D enters Tiobe top 20
newshound2 at digitalmars.com
Tue Nov 12 11:31:43 UTC 2019
On 11/12/2019 2:26 AM, Timon Gehr wrote:
>> At runtime Assert and Assume behave the same: If the condition is false, then
>> the program fails – how it fails (e.g., throwing an exception, opening a
>> dialog box, etc. can be completely customized with CodeContracts)."
>> Therefore after the Assert, the prover can assume the Assert condition is
>> true. If the prover can prove the Assert is always true, the runtime check can
>> be safely removed.
> (Technically, probably no, as last time I checked, the code contracts prover
> still implicitly assumed there cannot be integer overflow.)
D doesn't have a contracts prover, and if it did, I think it would be a mistake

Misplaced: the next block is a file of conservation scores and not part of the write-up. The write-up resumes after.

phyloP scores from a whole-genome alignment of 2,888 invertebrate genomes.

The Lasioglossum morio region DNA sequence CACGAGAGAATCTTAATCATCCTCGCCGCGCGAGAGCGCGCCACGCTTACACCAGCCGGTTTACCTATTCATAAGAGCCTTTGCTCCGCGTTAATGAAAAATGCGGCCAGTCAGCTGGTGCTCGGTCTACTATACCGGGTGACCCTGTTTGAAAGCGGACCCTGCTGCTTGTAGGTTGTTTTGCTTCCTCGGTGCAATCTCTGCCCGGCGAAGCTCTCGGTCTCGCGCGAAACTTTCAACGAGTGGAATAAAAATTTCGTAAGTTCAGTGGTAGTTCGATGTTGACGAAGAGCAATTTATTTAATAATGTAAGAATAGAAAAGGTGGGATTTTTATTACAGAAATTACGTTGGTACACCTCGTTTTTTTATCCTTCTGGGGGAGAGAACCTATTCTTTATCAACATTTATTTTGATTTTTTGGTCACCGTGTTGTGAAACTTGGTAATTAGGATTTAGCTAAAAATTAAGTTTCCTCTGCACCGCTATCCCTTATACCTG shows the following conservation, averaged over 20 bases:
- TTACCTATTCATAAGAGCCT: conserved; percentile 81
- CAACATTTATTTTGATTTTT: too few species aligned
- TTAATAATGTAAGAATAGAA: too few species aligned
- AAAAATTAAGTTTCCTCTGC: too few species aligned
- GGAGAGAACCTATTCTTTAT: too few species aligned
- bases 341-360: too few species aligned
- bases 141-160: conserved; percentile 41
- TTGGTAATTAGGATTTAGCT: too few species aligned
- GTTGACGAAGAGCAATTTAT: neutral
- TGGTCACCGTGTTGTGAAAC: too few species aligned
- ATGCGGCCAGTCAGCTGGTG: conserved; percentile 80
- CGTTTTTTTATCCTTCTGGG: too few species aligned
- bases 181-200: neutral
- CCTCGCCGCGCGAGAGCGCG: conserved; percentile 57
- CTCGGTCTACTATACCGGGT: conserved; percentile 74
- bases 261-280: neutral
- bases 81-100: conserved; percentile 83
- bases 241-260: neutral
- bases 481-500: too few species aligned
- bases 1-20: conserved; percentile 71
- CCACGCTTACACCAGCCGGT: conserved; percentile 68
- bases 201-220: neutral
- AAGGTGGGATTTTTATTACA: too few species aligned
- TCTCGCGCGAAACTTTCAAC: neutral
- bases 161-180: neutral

to ignore integer overflow. What would be of value is being able to prove
integer overflow does not happen. Note that the Value Range Propagation logic in
D is able to do some nice work that does take into account overflows.
The global optimizer data flow analysis I wrote long ago would be broken if it
didn't concern itself with overflows. In particular, loop induction variable
optimization wouldn't work.
> Maybe, but in D assertions get converted into optimizer assumptions in release
> mode _without_ any such proof being provided.
True, but D doesn't have a prover anyway :-)
The user has complete control over whether asserts are checked at runtime or
not. The thing about -release mode is the result of being bludgeoned in the
press for having "slow" code because a competitor didn't generate the checks and
the ignorant journalist did not understand this and did not ask before going to
I last tried Spark many years ago, and discovered its contract prover was so
limited I concluded it had little practical value. (If I recall, it couldn't
deduce things like odd and even.) I'm sure it has improved since, but how much,
I have no idea.
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